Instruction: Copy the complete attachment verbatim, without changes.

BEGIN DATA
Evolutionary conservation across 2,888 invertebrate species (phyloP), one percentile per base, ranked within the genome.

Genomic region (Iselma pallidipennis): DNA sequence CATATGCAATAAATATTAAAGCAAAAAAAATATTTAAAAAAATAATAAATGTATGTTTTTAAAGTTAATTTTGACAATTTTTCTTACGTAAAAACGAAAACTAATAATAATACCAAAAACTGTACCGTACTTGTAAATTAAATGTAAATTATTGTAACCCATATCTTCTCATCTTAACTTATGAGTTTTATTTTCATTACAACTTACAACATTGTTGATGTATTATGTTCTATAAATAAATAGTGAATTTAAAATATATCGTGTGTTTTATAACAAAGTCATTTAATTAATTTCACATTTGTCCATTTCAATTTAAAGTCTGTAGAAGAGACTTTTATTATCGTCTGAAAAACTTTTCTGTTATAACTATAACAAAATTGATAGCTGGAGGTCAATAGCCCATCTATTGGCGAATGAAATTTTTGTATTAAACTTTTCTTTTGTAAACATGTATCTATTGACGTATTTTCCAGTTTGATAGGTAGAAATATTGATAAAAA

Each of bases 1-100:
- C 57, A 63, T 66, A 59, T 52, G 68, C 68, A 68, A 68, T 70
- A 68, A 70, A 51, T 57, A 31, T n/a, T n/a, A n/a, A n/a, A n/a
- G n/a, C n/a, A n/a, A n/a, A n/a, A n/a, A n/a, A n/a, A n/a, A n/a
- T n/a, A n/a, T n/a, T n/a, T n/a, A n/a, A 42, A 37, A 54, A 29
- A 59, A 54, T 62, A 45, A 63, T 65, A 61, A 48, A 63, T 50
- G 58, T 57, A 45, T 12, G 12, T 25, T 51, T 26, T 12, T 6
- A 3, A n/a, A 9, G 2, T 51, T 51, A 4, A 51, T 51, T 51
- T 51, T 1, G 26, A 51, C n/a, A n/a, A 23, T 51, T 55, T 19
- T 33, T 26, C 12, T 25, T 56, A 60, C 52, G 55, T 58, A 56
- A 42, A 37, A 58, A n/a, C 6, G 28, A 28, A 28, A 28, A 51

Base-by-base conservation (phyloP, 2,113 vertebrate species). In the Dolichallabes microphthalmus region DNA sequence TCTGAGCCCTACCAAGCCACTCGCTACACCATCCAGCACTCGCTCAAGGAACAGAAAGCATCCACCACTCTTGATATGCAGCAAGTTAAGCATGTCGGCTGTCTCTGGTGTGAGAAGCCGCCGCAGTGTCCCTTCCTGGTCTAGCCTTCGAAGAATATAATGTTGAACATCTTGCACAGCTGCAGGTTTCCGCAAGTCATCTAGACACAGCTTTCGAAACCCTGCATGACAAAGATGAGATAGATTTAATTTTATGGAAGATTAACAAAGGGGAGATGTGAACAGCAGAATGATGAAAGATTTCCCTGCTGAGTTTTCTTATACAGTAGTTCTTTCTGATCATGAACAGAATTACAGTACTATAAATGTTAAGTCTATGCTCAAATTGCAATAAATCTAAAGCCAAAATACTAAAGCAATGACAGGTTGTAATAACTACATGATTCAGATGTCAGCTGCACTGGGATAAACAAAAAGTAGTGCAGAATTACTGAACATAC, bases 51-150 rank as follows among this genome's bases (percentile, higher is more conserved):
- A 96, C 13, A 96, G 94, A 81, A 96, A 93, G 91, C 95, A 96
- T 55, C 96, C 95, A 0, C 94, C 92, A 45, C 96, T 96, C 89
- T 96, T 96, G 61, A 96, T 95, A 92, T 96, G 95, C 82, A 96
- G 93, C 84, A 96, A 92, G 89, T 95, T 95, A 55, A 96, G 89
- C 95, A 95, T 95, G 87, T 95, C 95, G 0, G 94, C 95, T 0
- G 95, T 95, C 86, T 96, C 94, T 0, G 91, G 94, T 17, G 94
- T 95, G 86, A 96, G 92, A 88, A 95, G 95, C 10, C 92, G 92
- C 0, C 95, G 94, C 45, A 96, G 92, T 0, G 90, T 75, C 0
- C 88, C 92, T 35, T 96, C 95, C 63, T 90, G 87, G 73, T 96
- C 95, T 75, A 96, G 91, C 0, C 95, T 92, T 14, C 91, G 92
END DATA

Evolutionary conservation across 2,888 invertebrate species (phyloP), one percentile per base, ranked within the genome.

Genomic region (Iselma pallidipennis): DNA sequence CATATGCAATAAATATTAAAGCAAAAAAAATATTTAAAAAAATAATAAATGTATGTTTTTAAAGTTAATTTTGACAATTTTTCTTACGTAAAAACGAAAACTAATAATAATACCAAAAACTGTACCGTACTTGTAAATTAAATGTAAATTATTGTAACCCATATCTTCTCATCTTAACTTATGAGTTTTATTTTCATTACAACTTACAACATTGTTGATGTATTATGTTCTATAAATAAATAGTGAATTTAAAATATATCGTGTGTTTTATAACAAAGTCATTTAATTAATTTCACATTTGTCCATTTCAATTTAAAGTCTGTAGAAGAGACTTTTATTATCGTCTGAAAAACTTTTCTGTTATAACTATAACAAAATTGATAGCTGGAGGTCAATAGCCCATCTATTGGCGAATGAAATTTTTGTATTAAACTTTTCTTTTGTAAACATGTATCTATTGACGTATTTTCCAGTTTGATAGGTAGAAATATTGATAAAAA

Each of bases 1-100:
- C 57, A 63, T 66, A 59, T 52, G 68, C 68, A 68, A 68, T 70
- A 68, A 70, A 51, T 57, A 31, T n/a, T n/a, A n/a, A n/a, A n/a
- G n/a, C n/a, A n/a, A n/a, A n/a, A n/a, A n/a, A n/a, A n/a, A n/a
- T n/a, A n/a, T n/a, T n/a, T n/a, A n/a, A 42, A 37, A 54, A 29
- A 59, A 54, T 62, A 45, A 63, T 65, A 61, A 48, A 63, T 50
- G 58, T 57, A 45, T 12, G 12, T 25, T 51, T 26, T 12, T 6
- A 3, A n/a, A 9, G 2, T 51, T 51, A 4, A 51, T 51, T 51
- T 51, T 1, G 26, A 51, C n/a, A n/a, A 23, T 51, T 55, T 19
- T 33, T 26, C 12, T 25, T 56, A 60, C 52, G 55, T 58, A 56
- A 42, A 37, A 58, A n/a, C 6, G 28, A 28, A 28, A 28, A 51

Base-by-base conservation (phyloP, 2,113 vertebrate species). In the Dolichallabes microphthalmus region DNA sequence TCTGAGCCCTACCAAGCCACTCGCTACACCATCCAGCACTCGCTCAAGGAACAGAAAGCATCCACCACTCTTGATATGCAGCAAGTTAAGCATGTCGGCTGTCTCTGGTGTGAGAAGCCGCCGCAGTGTCCCTTCCTGGTCTAGCCTTCGAAGAATATAATGTTGAACATCTTGCACAGCTGCAGGTTTCCGCAAGTCATCTAGACACAGCTTTCGAAACCCTGCATGACAAAGATGAGATAGATTTAATTTTATGGAAGATTAACAAAGGGGAGATGTGAACAGCAGAATGATGAAAGATTTCCCTGCTGAGTTTTCTTATACAGTAGTTCTTTCTGATCATGAACAGAATTACAGTACTATAAATGTTAAGTCTATGCTCAAATTGCAATAAATCTAAAGCCAAAATACTAAAGCAATGACAGGTTGTAATAACTACATGATTCAGATGTCAGCTGCACTGGGATAAACAAAAAGTAGTGCAGAATTACTGAACATAC, bases 51-150 rank as follows among this genome's bases (percentile, higher is more conserved):
- A 96, C 13, A 96, G 94, A 81, A 96, A 93, G 91, C 95, A 96
- T 55, C 96, C 95, A 0, C 94, C 92, A 45, C 96, T 96, C 89
- T 96, T 96, G 61, A 96, T 95, A 92, T 96, G 95, C 82, A 96
- G 93, C 84, A 96, A 92, G 89, T 95, T 95, A 55, A 96, G 89
- C 95, A 95, T 95, G 87, T 95, C 95, G 0, G 94, C 95, T 0
- G 95, T 95, C 86, T 96, C 94, T 0, G 91, G 94, T 17, G 94
- T 95, G 86, A 96, G 92, A 88, A 95, G 95, C 10, C 92, G 92
- C 0, C 95, G 94, C 45, A 96, G 92, T 0, G 90, T 75, C 0
- C 88, C 92, T 35, T 96, C 95, C 63, T 90, G 87, G 73, T 96
- C 95, T 75, A 96, G 91, C 0, C 95, T 92, T 14, C 91, G 92